At Diageo’s Africa Conference other macro-indicators were noted. The country is said to have a “low and reducing inflation rate” and a “new generation of affluent consumers”. Once labelled the Black Diamonds, the black consumer group has broadened. “Africa is more than the Black Diamonds – there is an emergence of a real middle class,” says Chivas’ Lacassagne. “It is a reality in South Africa and is now in Nigeria. This is the long-term development. What is important is that we see these trends emerging in other markets.” 

According to Diageo, value still represents 38% of the spirits market in Nigeria, mainstream is 17%, premium 38% and super premium is 7%.  Diageo has eight sales offices and, with this kind of reach, it sold 43% of all premium spirits in 2012, behind LVMH (15%) – for which Hennessey is the flagship brand – and Distell (7%). The group aims to “strengthen and accelerate sales of core premium brands” and “innovate at scale to meet new consumer needs”.  

Nigeria is the major market in West Africa but the region’s collective population is about 300m people strung together by the Economic Community Of West African States, which links Cape Verdi through to Nigeria. “Of all the various trading blocs, ECOWAS is the one that works best,” says Tim Crilly, MD of TC & Co, a German based spirits exporter which specialises in West Africa. “It is to Africa what the EU is to Europe – people don’t need a passport to cross borders and a common customs agreement.”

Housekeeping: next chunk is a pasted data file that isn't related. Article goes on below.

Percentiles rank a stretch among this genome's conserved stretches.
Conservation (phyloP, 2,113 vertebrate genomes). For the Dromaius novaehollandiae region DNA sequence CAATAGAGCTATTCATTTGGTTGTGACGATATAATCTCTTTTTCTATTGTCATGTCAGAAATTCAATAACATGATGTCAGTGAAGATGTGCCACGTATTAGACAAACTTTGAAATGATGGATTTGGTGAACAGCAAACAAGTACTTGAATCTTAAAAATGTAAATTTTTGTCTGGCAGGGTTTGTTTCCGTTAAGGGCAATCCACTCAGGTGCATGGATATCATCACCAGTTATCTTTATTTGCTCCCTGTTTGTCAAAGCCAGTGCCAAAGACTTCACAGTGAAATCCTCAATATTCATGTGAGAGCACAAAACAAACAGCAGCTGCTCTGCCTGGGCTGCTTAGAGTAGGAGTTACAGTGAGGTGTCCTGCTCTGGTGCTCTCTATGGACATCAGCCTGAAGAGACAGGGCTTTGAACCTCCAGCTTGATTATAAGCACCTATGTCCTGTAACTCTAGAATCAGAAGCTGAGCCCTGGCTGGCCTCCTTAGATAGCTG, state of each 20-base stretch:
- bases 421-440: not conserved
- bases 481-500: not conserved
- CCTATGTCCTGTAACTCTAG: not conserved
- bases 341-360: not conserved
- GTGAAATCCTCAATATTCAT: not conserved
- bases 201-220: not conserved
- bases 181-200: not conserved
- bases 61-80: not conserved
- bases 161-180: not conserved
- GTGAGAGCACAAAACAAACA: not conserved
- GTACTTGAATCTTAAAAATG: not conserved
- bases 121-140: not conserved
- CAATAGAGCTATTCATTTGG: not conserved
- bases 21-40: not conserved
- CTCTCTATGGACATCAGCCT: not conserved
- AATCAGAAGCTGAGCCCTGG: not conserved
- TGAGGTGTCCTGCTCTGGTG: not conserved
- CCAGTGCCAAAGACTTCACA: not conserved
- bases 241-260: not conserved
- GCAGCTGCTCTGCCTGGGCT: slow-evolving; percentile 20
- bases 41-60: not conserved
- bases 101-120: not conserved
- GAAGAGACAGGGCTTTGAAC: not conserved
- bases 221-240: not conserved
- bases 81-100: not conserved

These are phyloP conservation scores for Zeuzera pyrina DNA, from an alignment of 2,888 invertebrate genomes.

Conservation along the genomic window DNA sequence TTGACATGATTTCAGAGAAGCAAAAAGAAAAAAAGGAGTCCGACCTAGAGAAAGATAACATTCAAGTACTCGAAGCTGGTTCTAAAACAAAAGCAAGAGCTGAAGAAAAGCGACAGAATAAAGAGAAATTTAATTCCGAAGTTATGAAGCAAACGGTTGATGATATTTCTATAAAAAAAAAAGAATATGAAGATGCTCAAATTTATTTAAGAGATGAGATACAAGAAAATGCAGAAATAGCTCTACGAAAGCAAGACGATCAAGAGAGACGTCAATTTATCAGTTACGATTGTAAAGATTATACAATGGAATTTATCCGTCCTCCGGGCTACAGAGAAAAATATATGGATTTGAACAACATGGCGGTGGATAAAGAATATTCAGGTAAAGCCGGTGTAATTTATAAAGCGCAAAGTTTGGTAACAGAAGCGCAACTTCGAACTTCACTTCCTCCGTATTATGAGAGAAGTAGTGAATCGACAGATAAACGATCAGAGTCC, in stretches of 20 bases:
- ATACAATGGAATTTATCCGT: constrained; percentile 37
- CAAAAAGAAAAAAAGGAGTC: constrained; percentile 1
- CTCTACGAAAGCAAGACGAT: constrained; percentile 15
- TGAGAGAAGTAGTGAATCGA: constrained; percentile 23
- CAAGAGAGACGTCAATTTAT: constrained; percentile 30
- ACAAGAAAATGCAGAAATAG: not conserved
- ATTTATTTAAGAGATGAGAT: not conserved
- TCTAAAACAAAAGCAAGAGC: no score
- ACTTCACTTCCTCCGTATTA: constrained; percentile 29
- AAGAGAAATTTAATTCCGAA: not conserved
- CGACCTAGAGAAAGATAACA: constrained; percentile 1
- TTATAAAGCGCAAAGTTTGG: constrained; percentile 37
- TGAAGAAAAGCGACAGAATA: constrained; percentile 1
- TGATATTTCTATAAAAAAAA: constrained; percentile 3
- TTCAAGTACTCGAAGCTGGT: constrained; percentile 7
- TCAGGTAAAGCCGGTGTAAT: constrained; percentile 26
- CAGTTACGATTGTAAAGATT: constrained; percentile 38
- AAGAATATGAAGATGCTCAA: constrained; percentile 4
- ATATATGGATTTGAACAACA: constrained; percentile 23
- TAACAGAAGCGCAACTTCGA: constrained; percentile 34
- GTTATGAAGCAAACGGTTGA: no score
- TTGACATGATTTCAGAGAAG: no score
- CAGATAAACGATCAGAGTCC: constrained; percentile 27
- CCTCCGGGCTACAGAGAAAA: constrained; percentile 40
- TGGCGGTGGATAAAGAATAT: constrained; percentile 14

For Crilly, the key to West Africa is bottle sizes. “Many distributors don’t know their own market. The man on the street doesn’t have a hope in hell of affording a 75cl bottle. My importer takes all the sizes I can give him – 20cl, 35cl, 50cl and 70cl. “In Nigeria the Christians are the biggest drinkers but Muslim consumption is sizable. They don’t drink in the open but instead with sachets – the sort used for shampoo – that they keep in their pockets.

“The potential of these markets is double or triple what people think it is – Diageo knows it,” says Crilly and adds that, for smaller countries, mixed containers are the key. Liberia, a country of 4m people, is not big enough to have a whole container of one SKU. It’s better to send mixed containers from headquarters in Nigeria.”

Over at Label 5, the key to its markets of Cameroon, Togo, Ivory Coast and Gabon is in its marketing plan. “The cost of media [advertising] is very low in our markets. We have billboards in Gabon and Togo, digital activity in Ghana and we are making a TV ad, which will be shown in Angola and probably in Gabon. We are working on radio spots too.”